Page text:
The Mysteries of Verbena House

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The Mysteries of Verbena House, or, Miss Bellasis Birched for Thieving is a pornographic novel of flagellation erotica set in a girls' school, written under the pseudonym Etonensis by George Augustus Sala and completed by James Campbell Reddie (co-author of The Sins of the Cities of the Plain). It was published in 1882 in a limited edition of only 150 copies at the price of 4 guineas.[1]


The book is set at Verbena House, an exclusive girls' school in Brighton, and concerns the flogging of a schoolgirl called Miss Bellasis, who has stolen two gold coins from another pupil. Whilst searching for the missing coins through the pupils' desks, two other schoolgirls are found in possession of incriminating material: Miss Hazletine has hidden away a bottle of gin and Miss Hatherton has in her possession a pornographic book. The headmistress, Miss Sinclair, is at first reluctant to flog the girls for their misdemeanours but defers to the wisdom in these matters of the German and French teachers and of her spiritual advisor the Rev. Arthur Calvedon. The latter relates his experiences of flogging at Eton and wishes to witness the birching of Miss Bellasis. According to the Victorian pornographer Henry Spencer Ashbee, it is this point that the hand of another author is detectable and the action becomes more explicit: "the castigation of Miss Bellasis is described at great, perhaps too great length" and the erstwhile maidenly headmistress who "was not by any means a flogging school-mistress" is transformed into "the lascivious lady of Verbena House".[2] After the flogging the headmistress discovers she is greatly excited and makes love to the clergyman. The next day Miss Hazletine and Miss Hatherton are punished, first with a riding whip and then with a hair brush as the clergyman watches the proceedings though a spy-hole.[3]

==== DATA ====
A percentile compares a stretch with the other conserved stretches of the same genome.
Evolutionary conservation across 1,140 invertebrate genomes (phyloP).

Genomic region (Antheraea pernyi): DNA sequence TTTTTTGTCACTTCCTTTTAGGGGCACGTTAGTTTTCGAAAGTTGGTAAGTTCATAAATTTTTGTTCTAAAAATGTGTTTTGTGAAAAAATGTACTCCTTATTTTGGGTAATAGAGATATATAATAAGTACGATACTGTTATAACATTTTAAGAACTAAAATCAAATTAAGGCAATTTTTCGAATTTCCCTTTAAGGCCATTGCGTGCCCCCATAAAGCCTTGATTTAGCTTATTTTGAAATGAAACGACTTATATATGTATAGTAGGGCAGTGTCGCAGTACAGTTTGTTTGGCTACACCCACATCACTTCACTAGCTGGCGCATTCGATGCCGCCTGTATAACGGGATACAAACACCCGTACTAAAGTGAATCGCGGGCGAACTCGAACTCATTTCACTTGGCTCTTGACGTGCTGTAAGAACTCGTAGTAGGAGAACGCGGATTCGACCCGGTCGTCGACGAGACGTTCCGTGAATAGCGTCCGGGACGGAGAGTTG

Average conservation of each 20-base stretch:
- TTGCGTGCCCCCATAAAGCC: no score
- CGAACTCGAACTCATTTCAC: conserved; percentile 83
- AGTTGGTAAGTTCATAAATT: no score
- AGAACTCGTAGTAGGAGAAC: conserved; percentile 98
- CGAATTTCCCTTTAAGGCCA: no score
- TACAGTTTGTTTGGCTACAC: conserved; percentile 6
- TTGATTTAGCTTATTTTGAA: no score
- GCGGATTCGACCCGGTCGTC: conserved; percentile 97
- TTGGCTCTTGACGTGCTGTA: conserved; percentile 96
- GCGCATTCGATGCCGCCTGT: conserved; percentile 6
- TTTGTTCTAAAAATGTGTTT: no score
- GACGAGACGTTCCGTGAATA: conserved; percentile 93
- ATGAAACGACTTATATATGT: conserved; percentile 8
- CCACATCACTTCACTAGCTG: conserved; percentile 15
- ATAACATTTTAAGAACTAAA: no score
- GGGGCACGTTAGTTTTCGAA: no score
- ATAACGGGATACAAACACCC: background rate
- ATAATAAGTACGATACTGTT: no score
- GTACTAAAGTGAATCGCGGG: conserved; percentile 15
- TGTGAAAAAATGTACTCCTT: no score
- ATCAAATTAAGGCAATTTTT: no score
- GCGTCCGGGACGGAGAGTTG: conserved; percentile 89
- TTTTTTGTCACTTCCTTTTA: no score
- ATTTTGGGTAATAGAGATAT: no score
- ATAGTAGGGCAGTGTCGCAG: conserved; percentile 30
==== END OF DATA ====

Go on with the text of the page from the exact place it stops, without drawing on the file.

It is notable that much attention is lavished, in the book, on women's underwear, in which the author expresses great interest and which Ashbee hopes will have historical interest to future readers. In Ashbee's judgement the book (or the first part of it at least) is "acceptable, nay even entertaining" and "one of the best books of its kind".[1][3]

See also[edit]


  1. ^ a b H. Montgomery Hyde (1964) A History of Pornography; p. 150
  2. ^ Henry Spencer Ashbee (1969) Index of Forbidden Books. Sphere; p. 300
  3. ^ a b Henry Spencer Ashbee (1969) Index of Forbidden Books. Sphere; pp. 299-301